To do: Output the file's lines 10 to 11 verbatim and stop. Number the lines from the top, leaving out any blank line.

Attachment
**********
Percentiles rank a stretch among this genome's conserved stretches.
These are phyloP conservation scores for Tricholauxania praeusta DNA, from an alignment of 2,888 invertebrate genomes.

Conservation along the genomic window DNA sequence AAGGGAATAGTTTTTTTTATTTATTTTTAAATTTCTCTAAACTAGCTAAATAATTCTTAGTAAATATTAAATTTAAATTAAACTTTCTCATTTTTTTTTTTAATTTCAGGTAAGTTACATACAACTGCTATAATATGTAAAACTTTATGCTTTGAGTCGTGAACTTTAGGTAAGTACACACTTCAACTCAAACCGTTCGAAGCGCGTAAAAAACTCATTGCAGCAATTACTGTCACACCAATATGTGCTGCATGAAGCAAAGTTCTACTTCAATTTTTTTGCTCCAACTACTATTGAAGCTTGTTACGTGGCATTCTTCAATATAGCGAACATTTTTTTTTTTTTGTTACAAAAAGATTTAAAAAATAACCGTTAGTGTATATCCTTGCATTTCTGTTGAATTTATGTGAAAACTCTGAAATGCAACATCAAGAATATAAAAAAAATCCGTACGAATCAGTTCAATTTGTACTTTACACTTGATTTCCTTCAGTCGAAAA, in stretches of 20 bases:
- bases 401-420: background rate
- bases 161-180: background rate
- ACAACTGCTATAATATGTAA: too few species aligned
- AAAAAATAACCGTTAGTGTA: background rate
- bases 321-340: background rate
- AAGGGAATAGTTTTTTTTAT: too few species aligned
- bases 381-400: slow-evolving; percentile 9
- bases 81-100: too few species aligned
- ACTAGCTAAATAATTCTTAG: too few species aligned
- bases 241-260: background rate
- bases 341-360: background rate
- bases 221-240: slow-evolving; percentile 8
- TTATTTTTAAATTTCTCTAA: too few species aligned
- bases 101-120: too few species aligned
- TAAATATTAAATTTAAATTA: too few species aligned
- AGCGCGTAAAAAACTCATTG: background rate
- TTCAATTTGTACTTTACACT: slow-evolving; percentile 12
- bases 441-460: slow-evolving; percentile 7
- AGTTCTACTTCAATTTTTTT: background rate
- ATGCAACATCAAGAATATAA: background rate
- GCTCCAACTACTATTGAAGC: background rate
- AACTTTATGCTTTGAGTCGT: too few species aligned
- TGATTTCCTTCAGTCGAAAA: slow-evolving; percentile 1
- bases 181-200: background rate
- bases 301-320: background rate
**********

- bases 381-400: slow-evolving; percentile 9
- bases 81-100: too few species aligned